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Overcoming Abandonment, Poverty And Sexual Abuse - 2003-06-04

There’s a saying that some people are born lucky. Luckson Hove is not one of them. While the young Zimbabwean now has a bright future, having won a scholarship to a U-S university, he knows good fortune is not a birthright.

Luckson Hove says while his name means lucky son, it was not given him by his mother or his father.

He says, "That was the name that was given by the first family that I stayed with, my extended family. My whole name is Luckson, which is just like a lucky son. But I have no idea how I came up with the name. I had another name though, which they had given me, which I didn’t want because it literally means someone who is abandoned.'

Luckson’s parents abandoned him shortly after his birth in the town of Nderengwa, about 10 hours drive east of Harare. He was left with members of his extended family, but it would not be the last time he was abandoned.

He says, "What happened is my uncle, who was in charge of the family, passed away when I was five. As a result, my other uncles, whom I used to call bothers because I didn’t know, turned around and said, no, they couldn’t look after me because I did not belong to the family, I was not part of the family. It was a big surprise, a big shock in life. Basically, that was the time I started to build my own, from the age of five."

On that day, his uncles ordered him out of the house immediately.

He says, "Oh, where will I get the food, where will I stay? I didn’t think of that at that moment. Until I realized, I don’t have anywhere to stay or I don’t have anything to eat."

A five-year-old, he survived by eating fruits found in the forest. Occasionally he would steal food from gardens, although he knew stealing was wrong. He also figured out how to attend school, even though he didn’t have any money. He simply pretended to be a member of his friend’s family.

He says, "I went to school grade one to five using their last name. And I would still not have to pay at that particular point because it was still just ten dollars for the whole family. Nobody would ask you to pay as long as they knew this family has paid. When I was going to school I was living on my own. I was just using their name."

While Luckson never did meet his mother, he did eventually find his father. In fact, he went to live with him in Harare.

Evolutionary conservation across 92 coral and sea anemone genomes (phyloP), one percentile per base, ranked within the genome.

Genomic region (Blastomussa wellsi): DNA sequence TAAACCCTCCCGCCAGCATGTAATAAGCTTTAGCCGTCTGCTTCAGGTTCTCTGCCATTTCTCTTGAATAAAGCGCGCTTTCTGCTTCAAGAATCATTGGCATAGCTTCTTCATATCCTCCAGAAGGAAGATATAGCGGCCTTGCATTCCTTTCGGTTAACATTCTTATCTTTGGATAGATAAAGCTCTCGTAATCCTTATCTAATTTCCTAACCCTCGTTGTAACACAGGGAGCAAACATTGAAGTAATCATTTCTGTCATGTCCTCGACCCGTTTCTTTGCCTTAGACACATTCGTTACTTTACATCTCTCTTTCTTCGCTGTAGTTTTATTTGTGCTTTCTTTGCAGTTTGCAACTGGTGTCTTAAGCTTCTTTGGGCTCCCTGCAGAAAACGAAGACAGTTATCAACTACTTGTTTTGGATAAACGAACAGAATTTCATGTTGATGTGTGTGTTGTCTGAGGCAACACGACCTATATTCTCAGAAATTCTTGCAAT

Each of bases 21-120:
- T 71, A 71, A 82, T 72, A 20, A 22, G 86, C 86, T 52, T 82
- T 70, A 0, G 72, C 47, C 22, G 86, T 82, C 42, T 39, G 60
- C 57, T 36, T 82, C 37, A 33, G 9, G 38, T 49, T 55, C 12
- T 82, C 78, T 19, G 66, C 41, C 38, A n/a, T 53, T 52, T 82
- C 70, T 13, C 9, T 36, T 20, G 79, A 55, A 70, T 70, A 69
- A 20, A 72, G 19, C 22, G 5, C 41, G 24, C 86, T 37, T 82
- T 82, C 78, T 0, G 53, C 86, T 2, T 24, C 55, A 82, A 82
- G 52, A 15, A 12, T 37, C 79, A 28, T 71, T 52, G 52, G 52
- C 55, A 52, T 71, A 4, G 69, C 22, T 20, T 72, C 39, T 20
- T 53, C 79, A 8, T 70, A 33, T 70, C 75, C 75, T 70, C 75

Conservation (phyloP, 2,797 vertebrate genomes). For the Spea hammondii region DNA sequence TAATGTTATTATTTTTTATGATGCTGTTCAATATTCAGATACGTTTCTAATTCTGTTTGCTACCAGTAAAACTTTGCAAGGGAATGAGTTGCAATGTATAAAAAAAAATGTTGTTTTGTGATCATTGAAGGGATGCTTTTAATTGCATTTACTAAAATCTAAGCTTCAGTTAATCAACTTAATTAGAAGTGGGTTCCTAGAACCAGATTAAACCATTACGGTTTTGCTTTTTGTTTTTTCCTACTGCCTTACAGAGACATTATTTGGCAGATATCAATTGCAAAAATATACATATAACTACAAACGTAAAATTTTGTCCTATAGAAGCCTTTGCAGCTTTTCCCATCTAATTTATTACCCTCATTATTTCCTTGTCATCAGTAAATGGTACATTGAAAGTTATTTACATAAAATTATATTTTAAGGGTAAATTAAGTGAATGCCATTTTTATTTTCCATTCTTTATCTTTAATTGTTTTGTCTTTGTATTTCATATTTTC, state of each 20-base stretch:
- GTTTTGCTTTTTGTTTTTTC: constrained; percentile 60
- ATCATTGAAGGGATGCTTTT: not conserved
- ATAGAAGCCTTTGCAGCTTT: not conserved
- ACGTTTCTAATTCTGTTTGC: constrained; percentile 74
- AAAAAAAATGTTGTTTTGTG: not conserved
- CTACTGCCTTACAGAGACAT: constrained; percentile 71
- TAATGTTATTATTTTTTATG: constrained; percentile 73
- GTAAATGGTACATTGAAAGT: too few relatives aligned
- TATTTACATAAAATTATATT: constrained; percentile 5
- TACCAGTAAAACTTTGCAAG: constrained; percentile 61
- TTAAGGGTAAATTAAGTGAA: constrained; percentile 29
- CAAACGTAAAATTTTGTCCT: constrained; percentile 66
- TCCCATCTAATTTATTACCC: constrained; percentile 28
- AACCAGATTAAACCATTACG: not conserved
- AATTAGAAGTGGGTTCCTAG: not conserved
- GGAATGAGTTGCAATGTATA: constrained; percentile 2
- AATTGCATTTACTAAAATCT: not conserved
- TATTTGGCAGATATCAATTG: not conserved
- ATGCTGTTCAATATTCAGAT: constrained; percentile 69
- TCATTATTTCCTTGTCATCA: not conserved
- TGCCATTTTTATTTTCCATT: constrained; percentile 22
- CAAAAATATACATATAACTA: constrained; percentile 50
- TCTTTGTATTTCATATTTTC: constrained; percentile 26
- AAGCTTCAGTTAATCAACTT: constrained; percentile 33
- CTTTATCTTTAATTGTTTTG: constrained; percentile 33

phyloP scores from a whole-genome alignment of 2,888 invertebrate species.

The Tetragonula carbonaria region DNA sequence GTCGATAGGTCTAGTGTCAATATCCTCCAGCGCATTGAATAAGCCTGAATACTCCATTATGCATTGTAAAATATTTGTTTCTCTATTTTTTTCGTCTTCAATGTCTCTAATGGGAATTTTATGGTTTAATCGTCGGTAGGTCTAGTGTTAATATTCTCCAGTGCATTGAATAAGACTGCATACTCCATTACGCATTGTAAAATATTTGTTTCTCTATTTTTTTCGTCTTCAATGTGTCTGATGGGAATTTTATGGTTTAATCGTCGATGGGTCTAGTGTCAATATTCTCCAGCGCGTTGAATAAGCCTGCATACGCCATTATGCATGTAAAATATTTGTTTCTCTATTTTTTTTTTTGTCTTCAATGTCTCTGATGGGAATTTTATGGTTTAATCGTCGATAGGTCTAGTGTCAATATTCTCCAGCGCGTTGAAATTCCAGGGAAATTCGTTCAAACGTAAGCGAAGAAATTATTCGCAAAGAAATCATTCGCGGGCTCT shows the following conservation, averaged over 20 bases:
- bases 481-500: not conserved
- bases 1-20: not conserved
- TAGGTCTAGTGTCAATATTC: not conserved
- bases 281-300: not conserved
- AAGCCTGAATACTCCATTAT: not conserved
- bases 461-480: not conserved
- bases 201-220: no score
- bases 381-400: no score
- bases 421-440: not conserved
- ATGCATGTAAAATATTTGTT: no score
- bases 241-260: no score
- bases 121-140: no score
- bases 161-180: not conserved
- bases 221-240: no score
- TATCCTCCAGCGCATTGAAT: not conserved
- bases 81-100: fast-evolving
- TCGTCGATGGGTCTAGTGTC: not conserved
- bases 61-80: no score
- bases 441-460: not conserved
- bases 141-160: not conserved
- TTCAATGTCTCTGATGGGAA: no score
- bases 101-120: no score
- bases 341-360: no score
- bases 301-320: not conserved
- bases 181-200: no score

He says, "My stepmother said why doesn’t Lucky go to school here in Harare where we are? And that was fine with me. I was so excited. But then at the end of six months my dad turned around and said I think I was just mistaken. You’re not my son. And then I had to go back on the street. And this time I had to sell things like cigarettes, things like candies and sweets in order for me to raise my money to go to school."

It was the third time he had been abandoned by his family. But abandonment and poverty were not his only obstacles. He says he suffered physical and psychological trauma that still haunts him to this day.

he says, "At first it was when I stayed with my mom’s relatives. It was their sons. They had about four sons. And two of them were the ones I stayed with. And they would sort of rape or molest you almost every night. That went on from grade one up to grade five. So, for about five years."

Luckson says he began to realize the importance of education. It became his lifeline.

"I don’t remember any test or any exam I wrote without tears on my face. Because I knew that once I failed there was no future. It was a very difficult thing," he says.

Through determination and a fear of failing, Luckson Hove succeeded in school. He married in 1996 and he and his wife, Mary, came to the United States. Mary had a degree in business administration and worked at a hotel in the state of Virginia. Meanwhile, Luckson went to Piedmont College, getting high grades and several scholarships.

By that time, however, Luckson was to face another obstacle. His wife lost her job and he did not have enough money to stay in school. They would have to return to Zimbabwe. Their infant son also had breathing difficulties and would require several surgeries.

"It has never been easy, but I’ve now come to the conclusion that no matter how difficult things can be, they can never be impossible," he says.

To prove the point, Luckson was awarded a scholarship from the Jack Kent Cooke Foundation, named after the former owner of the gridiron football team, the Washington Redskins. He will attend the University of Virginia, majoring in accounting. He and his wife intend to return to Zimbabwe and open a school for street kids and AIDS orphans.

He says his desire is to “make a difference in the lives of the disadvantaged.” As for his son, he is already learning to overcome obstacles. The surgeries have been successful and at 13 months of age, his health is rapidly improving. Luckson and Mary gave their son a special name – maybe one that would be luckier than Luckson. They came up with the name pronounced Thelorse (TEL-oz). It’s a shortened form of the phrase: The Lord Sees.